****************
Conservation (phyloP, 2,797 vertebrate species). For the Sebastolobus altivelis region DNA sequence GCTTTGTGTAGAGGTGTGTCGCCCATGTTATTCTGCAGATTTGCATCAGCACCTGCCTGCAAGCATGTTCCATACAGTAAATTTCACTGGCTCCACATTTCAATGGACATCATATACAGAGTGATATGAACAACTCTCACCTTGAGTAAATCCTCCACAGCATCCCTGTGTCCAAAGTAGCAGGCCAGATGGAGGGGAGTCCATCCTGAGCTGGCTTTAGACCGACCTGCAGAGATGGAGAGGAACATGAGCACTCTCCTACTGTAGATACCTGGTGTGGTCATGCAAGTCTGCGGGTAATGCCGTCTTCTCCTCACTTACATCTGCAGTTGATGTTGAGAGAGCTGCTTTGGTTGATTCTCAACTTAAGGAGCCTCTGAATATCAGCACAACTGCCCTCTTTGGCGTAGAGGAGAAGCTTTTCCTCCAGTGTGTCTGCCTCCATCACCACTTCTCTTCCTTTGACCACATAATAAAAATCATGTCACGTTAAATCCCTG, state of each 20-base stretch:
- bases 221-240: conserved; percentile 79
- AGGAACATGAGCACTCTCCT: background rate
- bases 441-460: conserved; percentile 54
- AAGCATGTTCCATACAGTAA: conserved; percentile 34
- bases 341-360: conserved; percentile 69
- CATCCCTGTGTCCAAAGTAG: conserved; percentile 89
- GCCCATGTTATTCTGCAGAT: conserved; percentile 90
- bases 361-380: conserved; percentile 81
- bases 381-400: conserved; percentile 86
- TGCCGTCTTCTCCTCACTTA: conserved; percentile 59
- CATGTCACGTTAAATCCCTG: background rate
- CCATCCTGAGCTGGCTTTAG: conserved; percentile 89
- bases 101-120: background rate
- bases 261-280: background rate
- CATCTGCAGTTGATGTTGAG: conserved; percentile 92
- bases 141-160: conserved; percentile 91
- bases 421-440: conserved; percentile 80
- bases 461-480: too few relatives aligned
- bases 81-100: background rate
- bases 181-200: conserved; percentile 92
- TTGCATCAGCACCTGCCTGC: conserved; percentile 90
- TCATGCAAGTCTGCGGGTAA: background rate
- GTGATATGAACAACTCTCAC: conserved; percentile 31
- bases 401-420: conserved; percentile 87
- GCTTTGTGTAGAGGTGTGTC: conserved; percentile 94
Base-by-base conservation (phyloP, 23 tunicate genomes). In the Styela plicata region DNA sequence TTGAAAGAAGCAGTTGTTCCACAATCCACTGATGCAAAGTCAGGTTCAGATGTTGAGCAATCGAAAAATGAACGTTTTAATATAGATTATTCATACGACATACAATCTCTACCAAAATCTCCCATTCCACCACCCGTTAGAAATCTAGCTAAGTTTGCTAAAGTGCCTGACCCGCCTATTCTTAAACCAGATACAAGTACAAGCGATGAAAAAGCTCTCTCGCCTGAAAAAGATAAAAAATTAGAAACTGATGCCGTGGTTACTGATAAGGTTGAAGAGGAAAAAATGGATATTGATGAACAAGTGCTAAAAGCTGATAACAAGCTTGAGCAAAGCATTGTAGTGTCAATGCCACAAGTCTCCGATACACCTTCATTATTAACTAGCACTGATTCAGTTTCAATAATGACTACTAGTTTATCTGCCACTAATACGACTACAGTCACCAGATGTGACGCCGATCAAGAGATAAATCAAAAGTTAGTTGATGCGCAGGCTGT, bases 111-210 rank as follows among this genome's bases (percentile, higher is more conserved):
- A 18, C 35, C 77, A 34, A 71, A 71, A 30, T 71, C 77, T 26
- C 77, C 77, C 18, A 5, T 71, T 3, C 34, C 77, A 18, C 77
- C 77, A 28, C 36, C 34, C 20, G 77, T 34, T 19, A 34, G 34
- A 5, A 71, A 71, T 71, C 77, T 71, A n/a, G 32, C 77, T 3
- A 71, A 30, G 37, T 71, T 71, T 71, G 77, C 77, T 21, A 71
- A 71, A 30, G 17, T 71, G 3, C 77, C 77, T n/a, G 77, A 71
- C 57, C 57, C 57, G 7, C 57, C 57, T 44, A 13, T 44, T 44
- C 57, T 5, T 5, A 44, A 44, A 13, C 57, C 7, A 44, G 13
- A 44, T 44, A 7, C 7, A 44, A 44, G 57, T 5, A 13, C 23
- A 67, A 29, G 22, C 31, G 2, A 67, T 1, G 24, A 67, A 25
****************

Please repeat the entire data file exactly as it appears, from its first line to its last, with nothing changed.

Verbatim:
Conservation (phyloP, 2,797 vertebrate species). For the Sebastolobus altivelis region DNA sequence GCTTTGTGTAGAGGTGTGTCGCCCATGTTATTCTGCAGATTTGCATCAGCACCTGCCTGCAAGCATGTTCCATACAGTAAATTTCACTGGCTCCACATTTCAATGGACATCATATACAGAGTGATATGAACAACTCTCACCTTGAGTAAATCCTCCACAGCATCCCTGTGTCCAAAGTAGCAGGCCAGATGGAGGGGAGTCCATCCTGAGCTGGCTTTAGACCGACCTGCAGAGATGGAGAGGAACATGAGCACTCTCCTACTGTAGATACCTGGTGTGGTCATGCAAGTCTGCGGGTAATGCCGTCTTCTCCTCACTTACATCTGCAGTTGATGTTGAGAGAGCTGCTTTGGTTGATTCTCAACTTAAGGAGCCTCTGAATATCAGCACAACTGCCCTCTTTGGCGTAGAGGAGAAGCTTTTCCTCCAGTGTGTCTGCCTCCATCACCACTTCTCTTCCTTTGACCACATAATAAAAATCATGTCACGTTAAATCCCTG, state of each 20-base stretch:
- bases 221-240: conserved; percentile 79
- AGGAACATGAGCACTCTCCT: background rate
- bases 441-460: conserved; percentile 54
- AAGCATGTTCCATACAGTAA: conserved; percentile 34
- bases 341-360: conserved; percentile 69
- CATCCCTGTGTCCAAAGTAG: conserved; percentile 89
- GCCCATGTTATTCTGCAGAT: conserved; percentile 90
- bases 361-380: conserved; percentile 81
- bases 381-400: conserved; percentile 86
- TGCCGTCTTCTCCTCACTTA: conserved; percentile 59
- CATGTCACGTTAAATCCCTG: background rate
- CCATCCTGAGCTGGCTTTAG: conserved; percentile 89
- bases 101-120: background rate
- bases 261-280: background rate
- CATCTGCAGTTGATGTTGAG: conserved; percentile 92
- bases 141-160: conserved; percentile 91
- bases 421-440: conserved; percentile 80
- bases 461-480: too few relatives aligned
- bases 81-100: background rate
- bases 181-200: conserved; percentile 92
- TTGCATCAGCACCTGCCTGC: conserved; percentile 90
- TCATGCAAGTCTGCGGGTAA: background rate
- GTGATATGAACAACTCTCAC: conserved; percentile 31
- bases 401-420: conserved; percentile 87
- GCTTTGTGTAGAGGTGTGTC: conserved; percentile 94
Base-by-base conservation (phyloP, 23 tunicate genomes). In the Styela plicata region DNA sequence TTGAAAGAAGCAGTTGTTCCACAATCCACTGATGCAAAGTCAGGTTCAGATGTTGAGCAATCGAAAAATGAACGTTTTAATATAGATTATTCATACGACATACAATCTCTACCAAAATCTCCCATTCCACCACCCGTTAGAAATCTAGCTAAGTTTGCTAAAGTGCCTGACCCGCCTATTCTTAAACCAGATACAAGTACAAGCGATGAAAAAGCTCTCTCGCCTGAAAAAGATAAAAAATTAGAAACTGATGCCGTGGTTACTGATAAGGTTGAAGAGGAAAAAATGGATATTGATGAACAAGTGCTAAAAGCTGATAACAAGCTTGAGCAAAGCATTGTAGTGTCAATGCCACAAGTCTCCGATACACCTTCATTATTAACTAGCACTGATTCAGTTTCAATAATGACTACTAGTTTATCTGCCACTAATACGACTACAGTCACCAGATGTGACGCCGATCAAGAGATAAATCAAAAGTTAGTTGATGCGCAGGCTGT, bases 111-210 rank as follows among this genome's bases (percentile, higher is more conserved):
- A 18, C 35, C 77, A 34, A 71, A 71, A 30, T 71, C 77, T 26
- C 77, C 77, C 18, A 5, T 71, T 3, C 34, C 77, A 18, C 77
- C 77, A 28, C 36, C 34, C 20, G 77, T 34, T 19, A 34, G 34
- A 5, A 71, A 71, T 71, C 77, T 71, A n/a, G 32, C 77, T 3
- A 71, A 30, G 37, T 71, T 71, T 71, G 77, C 77, T 21, A 71
- A 71, A 30, G 17, T 71, G 3, C 77, C 77, T n/a, G 77, A 71
- C 57, C 57, C 57, G 7, C 57, C 57, T 44, A 13, T 44, T 44
- C 57, T 5, T 5, A 44, A 44, A 13, C 57, C 7, A 44, G 13
- A 44, T 44, A 7, C 7, A 44, A 44, G 57, T 5, A 13, C 23
- A 67, A 29, G 22, C 31, G 2, A 67, T 1, G 24, A 67, A 25